It's interesting to note, that unlike die-harvested Intel Processors, the Ryzen 5 2600 (and the X) do not have any Level 3 cache disabled. This CPU has the same 16 MB (in two 8 MB blocks, one per CCX) L3 cache as the flagship Ryzen 7 2700X.
CPU approximate Performance
Sashleycat CPU Performance Rating: (2019): Great for gaming, multi-tasking and image editing
Ryzen 5 2600 provides great performance in most tasks. Under stock operation, its 65W TDP limits its maximum clock rates, especially in multi-core workloads to arund 3.6 GHz or less. Even without any overclocking the Ryzen 5 2600 will easily outclass simiarly priced Intel CPUs of the 8th (i5-8400) and even 9th (i5-9400) generation in well-threaded tasks, but fall behind in single-threaded ones, though not by a huge amount. Single-threaded performance on the Ryzen 5 2600 is still great, as turbo speeds around 3.9 GHz are possible in light loads due to the more intelligent boosting alorgrithm, and the "IPC" throughput is very close to the Intel CPUs. Gaming at stock on the 2600 is suitable for a 60 Hz or 75 Hz monitors in most games. Though it is capable of 120 Hz gaming in many titles. In poorly optimised or less threaded titles 60 Hz is a suitable target.
The Ryzen 5 2600 can flex its six-core, twelve-thread muscle in encoding, rendering, and image editing and other prosumer applications where it will easily surpass the locked 8th and 9th generation i5's; making this CPU an excellent choice for a productivity rig on a budget.
However Ryzen 5 2600's true strength shows when this CPU is overclocked. Being able to reach all-core frequencies in excess of 4 GHz, the 2600 can match and even beat the locked i5's in single-thread performance, absolutely outclass them in multi-threaded, all while being the same or less expensive. Performance once overclocked in gaming can match or slightly surpass the more expensive 2600X, and often matching or beating the locked i5's in averages, but offering significantly better minimums. Overall this CPU really is the People's Champion on all accounts, and as software and games get more and more well-threaded: it can only get better.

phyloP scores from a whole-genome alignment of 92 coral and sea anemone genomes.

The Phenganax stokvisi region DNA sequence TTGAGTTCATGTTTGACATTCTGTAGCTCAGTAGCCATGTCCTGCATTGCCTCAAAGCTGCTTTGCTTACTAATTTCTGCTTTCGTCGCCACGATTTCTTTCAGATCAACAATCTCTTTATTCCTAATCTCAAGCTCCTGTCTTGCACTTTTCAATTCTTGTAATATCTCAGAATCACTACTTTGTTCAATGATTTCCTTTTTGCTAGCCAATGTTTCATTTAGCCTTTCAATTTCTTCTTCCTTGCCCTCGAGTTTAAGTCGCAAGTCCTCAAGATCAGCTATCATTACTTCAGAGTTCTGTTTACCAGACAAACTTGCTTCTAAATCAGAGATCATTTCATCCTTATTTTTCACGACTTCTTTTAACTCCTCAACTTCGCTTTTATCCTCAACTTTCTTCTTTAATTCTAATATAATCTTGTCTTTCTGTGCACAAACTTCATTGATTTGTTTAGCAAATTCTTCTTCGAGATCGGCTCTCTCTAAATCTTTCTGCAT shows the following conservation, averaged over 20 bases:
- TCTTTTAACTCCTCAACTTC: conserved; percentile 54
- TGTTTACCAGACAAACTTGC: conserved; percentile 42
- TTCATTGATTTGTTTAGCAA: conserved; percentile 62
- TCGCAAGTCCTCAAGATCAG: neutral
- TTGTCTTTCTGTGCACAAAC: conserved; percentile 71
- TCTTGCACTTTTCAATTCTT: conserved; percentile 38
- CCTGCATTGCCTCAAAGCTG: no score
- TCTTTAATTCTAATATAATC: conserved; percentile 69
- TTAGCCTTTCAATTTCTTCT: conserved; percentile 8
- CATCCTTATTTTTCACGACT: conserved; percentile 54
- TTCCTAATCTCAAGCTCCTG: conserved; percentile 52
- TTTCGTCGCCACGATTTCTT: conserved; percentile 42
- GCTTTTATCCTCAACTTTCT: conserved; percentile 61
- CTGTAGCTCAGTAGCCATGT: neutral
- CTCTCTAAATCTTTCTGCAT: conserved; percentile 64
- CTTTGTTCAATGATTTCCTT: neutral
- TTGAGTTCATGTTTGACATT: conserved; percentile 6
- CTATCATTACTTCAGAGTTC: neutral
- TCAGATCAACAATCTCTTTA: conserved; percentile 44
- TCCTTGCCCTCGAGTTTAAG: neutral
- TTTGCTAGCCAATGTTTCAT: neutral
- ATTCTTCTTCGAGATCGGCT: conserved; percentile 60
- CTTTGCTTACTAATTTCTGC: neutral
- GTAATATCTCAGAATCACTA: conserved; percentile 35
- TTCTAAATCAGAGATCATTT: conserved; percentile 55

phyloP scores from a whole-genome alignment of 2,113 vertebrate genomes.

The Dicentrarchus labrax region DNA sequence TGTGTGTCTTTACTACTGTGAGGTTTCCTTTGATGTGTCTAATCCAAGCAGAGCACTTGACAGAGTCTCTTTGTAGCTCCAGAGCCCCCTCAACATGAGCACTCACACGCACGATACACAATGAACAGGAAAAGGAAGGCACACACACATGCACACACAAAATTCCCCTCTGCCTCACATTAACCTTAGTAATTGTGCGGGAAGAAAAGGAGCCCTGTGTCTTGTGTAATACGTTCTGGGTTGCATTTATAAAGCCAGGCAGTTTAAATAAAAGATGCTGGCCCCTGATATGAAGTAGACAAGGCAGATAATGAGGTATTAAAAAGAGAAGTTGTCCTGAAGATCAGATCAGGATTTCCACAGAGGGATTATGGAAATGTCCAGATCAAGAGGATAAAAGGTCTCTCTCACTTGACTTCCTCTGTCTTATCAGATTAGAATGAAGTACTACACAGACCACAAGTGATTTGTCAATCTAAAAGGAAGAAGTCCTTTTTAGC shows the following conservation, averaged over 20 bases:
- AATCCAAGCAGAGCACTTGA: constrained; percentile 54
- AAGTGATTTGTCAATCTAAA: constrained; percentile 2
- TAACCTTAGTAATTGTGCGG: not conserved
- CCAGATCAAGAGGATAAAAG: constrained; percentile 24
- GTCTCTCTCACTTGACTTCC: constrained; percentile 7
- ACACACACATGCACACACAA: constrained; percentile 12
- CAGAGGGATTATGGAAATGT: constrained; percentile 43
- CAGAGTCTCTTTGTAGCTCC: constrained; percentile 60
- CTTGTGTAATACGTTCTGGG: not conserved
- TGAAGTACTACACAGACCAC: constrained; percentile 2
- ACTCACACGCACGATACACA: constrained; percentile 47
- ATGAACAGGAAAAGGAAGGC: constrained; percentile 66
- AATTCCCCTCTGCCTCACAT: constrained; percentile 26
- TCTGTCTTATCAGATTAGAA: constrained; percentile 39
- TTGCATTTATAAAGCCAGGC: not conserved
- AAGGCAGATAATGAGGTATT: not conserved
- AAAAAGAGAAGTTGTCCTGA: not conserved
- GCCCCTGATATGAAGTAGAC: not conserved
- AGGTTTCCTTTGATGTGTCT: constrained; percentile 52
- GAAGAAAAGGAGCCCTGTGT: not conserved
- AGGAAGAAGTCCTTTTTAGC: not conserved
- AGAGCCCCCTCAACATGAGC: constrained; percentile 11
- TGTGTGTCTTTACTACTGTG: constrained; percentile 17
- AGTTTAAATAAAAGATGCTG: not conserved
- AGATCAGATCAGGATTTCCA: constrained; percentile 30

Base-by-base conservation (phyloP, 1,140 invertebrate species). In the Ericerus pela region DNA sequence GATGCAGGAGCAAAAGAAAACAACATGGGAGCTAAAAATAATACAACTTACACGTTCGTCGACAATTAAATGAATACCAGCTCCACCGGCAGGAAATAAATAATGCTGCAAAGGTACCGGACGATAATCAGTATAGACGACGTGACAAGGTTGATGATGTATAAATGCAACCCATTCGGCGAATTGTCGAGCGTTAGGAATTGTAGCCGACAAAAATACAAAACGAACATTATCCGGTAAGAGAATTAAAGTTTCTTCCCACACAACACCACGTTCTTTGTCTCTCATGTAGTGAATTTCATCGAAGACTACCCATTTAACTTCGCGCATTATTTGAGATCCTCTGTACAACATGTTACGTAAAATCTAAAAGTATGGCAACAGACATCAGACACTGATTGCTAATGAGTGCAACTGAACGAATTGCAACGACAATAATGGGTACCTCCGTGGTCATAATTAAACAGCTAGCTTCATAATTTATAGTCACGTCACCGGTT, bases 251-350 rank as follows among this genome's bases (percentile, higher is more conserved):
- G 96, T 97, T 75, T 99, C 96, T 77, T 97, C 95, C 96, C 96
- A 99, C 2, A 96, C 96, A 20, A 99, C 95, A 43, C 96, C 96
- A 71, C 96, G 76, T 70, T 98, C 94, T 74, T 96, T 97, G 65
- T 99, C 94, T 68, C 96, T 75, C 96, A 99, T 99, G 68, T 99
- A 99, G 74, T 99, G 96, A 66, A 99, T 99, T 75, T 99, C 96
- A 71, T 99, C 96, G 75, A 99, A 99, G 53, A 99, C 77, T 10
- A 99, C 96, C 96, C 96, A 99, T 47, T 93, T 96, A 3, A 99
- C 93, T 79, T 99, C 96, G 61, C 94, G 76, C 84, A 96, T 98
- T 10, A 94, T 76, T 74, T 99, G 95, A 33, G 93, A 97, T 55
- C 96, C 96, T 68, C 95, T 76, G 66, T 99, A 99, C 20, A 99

CPU SIMD Computing Power
These are based on my understanding of the FPU in the CPU. And in Zen1/+'s case this is running half MUL and half ADD code and is something like a "theoretical" peak of the core's execution resources. My calculation is based on a total vector width of each Zen core of 512-bits, which can contain 8 Double-Precision Floats, 16 Single-Precision Floats or 32 Half-Precision Floats, per clock.
Pinnacle Ridge Zeppelin Die has 32 PCI-E gen3 lanes in total. Only 24 are in use on shipping AM4 products. The full 32 are only used on Threadripper HEDT and EPYC server products.
Ryzen 5 2600 requires an "X" series Chipset Motherboard to support PCI-E 16x -> 2x8x biurfication.
Core Peak Turbo Speed:
Maximum possible core clock speed is listed. The CPU will run its cores lower due to power/electrical and thermal limitations. This value is the maximum allowed speed if there is no limitation. The Turbo algorithm imposes a maximum current throughput and the 2600 will not be able to reach 3900 MHz on all 6 cores under heavy load without manual overclocking. Actual all-core clock speed on 2600 CPUs is around 3.6 GHz in my observation.
Maximum Main Memory
Based on Dual-Channel configuration with two DIMM per channel and 16GB maximum DIMM Capacity. The Ryzen 5 2600 may be able to support higher density DIMMs but I am currently unsure if it is allowed. This is not an addressing space limitation, but a physical one.
Typical Maximum Power Use (including Turbo):
Based on my testing/observations
Normal Peak Voltage Range: Voltage depends on workload and current limits. All core load will not use 1.2V, but closer to 1.0V.
This bit is for my personal opinion on this CPU
Sashleycat's Awesomeness Rating: The One.